Daniel Hoelbling-Inzko talks about programming

Simplifying releases through git

Posted by Daniel Hölbling on October 27, 2009

I confess: I love writing build scripts. They are usually insanely easy to write, and provide you with a disproportional amount of value over time that it’s almost tragic not to have them. And, I love git.
So, what’s better than to see git simplifying my buildfiles :).

Imagine the usual: Your assembly version is encoded in your buildfile, so whenever you want to release you do the following:

  1. Increment version number in buildfile
  2. Run buildfile
  3. Create a tag in your SCM for the released version

Now, thanks to the smart people at the castle mailing list I found out about the git describe command. By using git-describe you can simplify the above to just:

    1. Create a tag in your SCM
    2. Run buildfile

The function for that is quite simple:

function Get-Git-Commit
    return git describe

function Get-Git-Version {     $v = git describe --abbrev=0     return $v -replace "v", "" }

Get-Git-Commit is returning the full name of the build, giving me a string like: v0.1.0.2-2-gd19ce0f.
And Get-Git-Version will output the tag-name without the leading v so it can be used as the product version inside the assembly info.

My buildscript then uses this version information from git to write my AssemblyInfo.cs files and build numbers have started to magically change!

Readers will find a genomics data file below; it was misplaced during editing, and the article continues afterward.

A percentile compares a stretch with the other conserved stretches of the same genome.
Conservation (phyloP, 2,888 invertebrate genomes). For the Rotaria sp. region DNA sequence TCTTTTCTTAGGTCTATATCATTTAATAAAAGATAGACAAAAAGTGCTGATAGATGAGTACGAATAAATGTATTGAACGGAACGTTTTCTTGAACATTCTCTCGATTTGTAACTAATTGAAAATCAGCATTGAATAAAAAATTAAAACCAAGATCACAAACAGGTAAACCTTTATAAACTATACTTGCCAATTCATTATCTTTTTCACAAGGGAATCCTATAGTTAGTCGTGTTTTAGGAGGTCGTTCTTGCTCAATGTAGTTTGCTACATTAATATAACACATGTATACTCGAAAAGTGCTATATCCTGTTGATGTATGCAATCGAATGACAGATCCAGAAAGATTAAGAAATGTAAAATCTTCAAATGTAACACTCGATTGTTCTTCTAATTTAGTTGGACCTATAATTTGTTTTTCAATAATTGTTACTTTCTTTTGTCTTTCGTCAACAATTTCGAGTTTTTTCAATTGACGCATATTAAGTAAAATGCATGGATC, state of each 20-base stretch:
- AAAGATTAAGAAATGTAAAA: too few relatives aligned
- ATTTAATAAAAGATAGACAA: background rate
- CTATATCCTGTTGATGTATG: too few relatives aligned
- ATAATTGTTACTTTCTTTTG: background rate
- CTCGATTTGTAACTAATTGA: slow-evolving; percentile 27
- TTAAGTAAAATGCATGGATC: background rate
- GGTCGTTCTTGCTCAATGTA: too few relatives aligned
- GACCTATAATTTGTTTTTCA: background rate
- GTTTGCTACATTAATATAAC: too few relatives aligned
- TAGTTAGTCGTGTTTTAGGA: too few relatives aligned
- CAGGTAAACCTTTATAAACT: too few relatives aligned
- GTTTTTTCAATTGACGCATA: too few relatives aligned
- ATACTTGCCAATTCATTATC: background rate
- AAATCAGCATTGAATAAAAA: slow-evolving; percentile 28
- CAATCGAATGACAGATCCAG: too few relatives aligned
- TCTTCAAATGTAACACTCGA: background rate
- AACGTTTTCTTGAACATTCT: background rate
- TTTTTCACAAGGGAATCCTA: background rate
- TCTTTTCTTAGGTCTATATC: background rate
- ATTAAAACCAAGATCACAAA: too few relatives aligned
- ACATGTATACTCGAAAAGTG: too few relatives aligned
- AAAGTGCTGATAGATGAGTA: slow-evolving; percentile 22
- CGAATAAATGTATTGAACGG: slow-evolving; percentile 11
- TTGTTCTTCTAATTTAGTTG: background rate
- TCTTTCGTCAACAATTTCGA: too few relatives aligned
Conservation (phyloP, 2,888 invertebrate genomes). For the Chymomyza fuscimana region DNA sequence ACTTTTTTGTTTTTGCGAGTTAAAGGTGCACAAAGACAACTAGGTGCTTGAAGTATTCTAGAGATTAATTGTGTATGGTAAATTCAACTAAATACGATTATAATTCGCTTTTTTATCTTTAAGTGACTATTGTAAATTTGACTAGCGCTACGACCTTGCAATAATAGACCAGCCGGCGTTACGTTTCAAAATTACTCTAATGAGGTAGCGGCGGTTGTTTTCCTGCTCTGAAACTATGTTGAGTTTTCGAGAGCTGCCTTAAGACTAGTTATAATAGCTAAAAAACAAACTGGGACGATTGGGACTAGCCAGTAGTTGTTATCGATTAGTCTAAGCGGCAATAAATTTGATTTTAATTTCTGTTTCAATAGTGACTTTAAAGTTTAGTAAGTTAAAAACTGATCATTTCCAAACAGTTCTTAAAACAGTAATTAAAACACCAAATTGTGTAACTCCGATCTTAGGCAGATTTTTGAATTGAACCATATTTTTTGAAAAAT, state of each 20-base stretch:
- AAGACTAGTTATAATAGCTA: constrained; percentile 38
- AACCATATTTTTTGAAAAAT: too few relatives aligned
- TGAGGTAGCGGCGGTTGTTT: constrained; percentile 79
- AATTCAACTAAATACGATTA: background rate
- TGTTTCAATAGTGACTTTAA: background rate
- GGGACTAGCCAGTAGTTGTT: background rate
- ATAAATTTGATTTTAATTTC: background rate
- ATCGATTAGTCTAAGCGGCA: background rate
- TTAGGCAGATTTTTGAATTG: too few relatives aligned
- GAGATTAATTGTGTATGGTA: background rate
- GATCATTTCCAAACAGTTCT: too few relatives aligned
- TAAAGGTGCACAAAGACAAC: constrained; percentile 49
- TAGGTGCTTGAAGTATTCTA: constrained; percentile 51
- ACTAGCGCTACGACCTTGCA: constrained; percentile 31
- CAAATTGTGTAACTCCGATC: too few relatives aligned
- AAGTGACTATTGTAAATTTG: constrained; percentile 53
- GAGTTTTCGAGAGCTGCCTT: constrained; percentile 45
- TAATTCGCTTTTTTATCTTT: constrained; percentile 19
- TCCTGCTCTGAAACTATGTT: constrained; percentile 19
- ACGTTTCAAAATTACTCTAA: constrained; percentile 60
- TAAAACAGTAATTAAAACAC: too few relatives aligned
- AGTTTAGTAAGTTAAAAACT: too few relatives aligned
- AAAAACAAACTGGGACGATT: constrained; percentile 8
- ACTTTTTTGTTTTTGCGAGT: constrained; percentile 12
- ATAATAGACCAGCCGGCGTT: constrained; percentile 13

This technique helps me to avoid all the hassle of incrementing build numbers, but instead allows me to focus on my work more. Once I feel the release is done, I simply hit:

git tag –a v1.0.0.1

(don’t forget to use git push –tags to get them to your server)

Hey, that’s awesome! There has to be a catch right? Indeed, there is:

If git is not installed, you can’t compile. Bummer I know, especially since the unwashed masses are in the process of slowly grasping the concept of SVN, who would want to throw a DVCS like git at them?
This is why all of my build script have a step called release that packs everything together in one nice zip file and I can then upload it to some server. In case someone has no git, he’s stuck with my binary files.

You can see this in action by looking at these open-source buildfiles I wrote lately: dotless, elms-connector.

Filed under net, programmierung
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